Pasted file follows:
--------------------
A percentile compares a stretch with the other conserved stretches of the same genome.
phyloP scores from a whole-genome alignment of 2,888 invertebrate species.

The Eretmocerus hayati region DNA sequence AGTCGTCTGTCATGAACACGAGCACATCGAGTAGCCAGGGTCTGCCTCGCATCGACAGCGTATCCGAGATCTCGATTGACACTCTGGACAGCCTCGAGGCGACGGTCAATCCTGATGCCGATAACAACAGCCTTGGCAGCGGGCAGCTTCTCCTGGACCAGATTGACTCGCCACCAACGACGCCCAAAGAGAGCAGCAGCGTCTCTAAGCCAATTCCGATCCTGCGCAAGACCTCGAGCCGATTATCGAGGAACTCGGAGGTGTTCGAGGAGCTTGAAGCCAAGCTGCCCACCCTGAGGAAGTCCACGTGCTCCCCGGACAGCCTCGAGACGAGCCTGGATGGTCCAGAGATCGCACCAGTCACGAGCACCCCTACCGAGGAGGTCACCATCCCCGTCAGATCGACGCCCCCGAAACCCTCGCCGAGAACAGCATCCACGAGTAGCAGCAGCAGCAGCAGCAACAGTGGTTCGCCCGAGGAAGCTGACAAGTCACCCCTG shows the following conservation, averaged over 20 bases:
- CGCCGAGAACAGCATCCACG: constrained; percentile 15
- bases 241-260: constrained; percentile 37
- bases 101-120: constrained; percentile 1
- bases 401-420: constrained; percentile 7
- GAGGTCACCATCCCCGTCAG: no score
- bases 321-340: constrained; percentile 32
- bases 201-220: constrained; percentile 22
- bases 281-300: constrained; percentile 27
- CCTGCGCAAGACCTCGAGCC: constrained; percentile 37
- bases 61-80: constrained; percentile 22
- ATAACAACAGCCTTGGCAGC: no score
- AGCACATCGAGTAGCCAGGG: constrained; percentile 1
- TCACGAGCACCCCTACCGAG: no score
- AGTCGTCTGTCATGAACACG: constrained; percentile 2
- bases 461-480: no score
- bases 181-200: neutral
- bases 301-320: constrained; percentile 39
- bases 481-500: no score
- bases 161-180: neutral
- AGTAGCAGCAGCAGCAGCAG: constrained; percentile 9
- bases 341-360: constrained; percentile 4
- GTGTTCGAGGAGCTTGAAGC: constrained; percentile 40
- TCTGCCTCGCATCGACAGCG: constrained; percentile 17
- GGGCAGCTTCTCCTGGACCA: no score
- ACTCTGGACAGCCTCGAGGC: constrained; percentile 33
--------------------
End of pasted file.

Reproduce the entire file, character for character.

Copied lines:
A percentile compares a stretch with the other conserved stretches of the same genome.
phyloP scores from a whole-genome alignment of 2,888 invertebrate species.

The Eretmocerus hayati region DNA sequence AGTCGTCTGTCATGAACACGAGCACATCGAGTAGCCAGGGTCTGCCTCGCATCGACAGCGTATCCGAGATCTCGATTGACACTCTGGACAGCCTCGAGGCGACGGTCAATCCTGATGCCGATAACAACAGCCTTGGCAGCGGGCAGCTTCTCCTGGACCAGATTGACTCGCCACCAACGACGCCCAAAGAGAGCAGCAGCGTCTCTAAGCCAATTCCGATCCTGCGCAAGACCTCGAGCCGATTATCGAGGAACTCGGAGGTGTTCGAGGAGCTTGAAGCCAAGCTGCCCACCCTGAGGAAGTCCACGTGCTCCCCGGACAGCCTCGAGACGAGCCTGGATGGTCCAGAGATCGCACCAGTCACGAGCACCCCTACCGAGGAGGTCACCATCCCCGTCAGATCGACGCCCCCGAAACCCTCGCCGAGAACAGCATCCACGAGTAGCAGCAGCAGCAGCAGCAACAGTGGTTCGCCCGAGGAAGCTGACAAGTCACCCCTG shows the following conservation, averaged over 20 bases:
- CGCCGAGAACAGCATCCACG: constrained; percentile 15
- bases 241-260: constrained; percentile 37
- bases 101-120: constrained; percentile 1
- bases 401-420: constrained; percentile 7
- GAGGTCACCATCCCCGTCAG: no score
- bases 321-340: constrained; percentile 32
- bases 201-220: constrained; percentile 22
- bases 281-300: constrained; percentile 27
- CCTGCGCAAGACCTCGAGCC: constrained; percentile 37
- bases 61-80: constrained; percentile 22
- ATAACAACAGCCTTGGCAGC: no score
- AGCACATCGAGTAGCCAGGG: constrained; percentile 1
- TCACGAGCACCCCTACCGAG: no score
- AGTCGTCTGTCATGAACACG: constrained; percentile 2
- bases 461-480: no score
- bases 181-200: neutral
- bases 301-320: constrained; percentile 39
- bases 481-500: no score
- bases 161-180: neutral
- AGTAGCAGCAGCAGCAGCAG: constrained; percentile 9
- bases 341-360: constrained; percentile 4
- GTGTTCGAGGAGCTTGAAGC: constrained; percentile 40
- TCTGCCTCGCATCGACAGCG: constrained; percentile 17
- GGGCAGCTTCTCCTGGACCA: no score
- ACTCTGGACAGCCTCGAGGC: constrained; percentile 33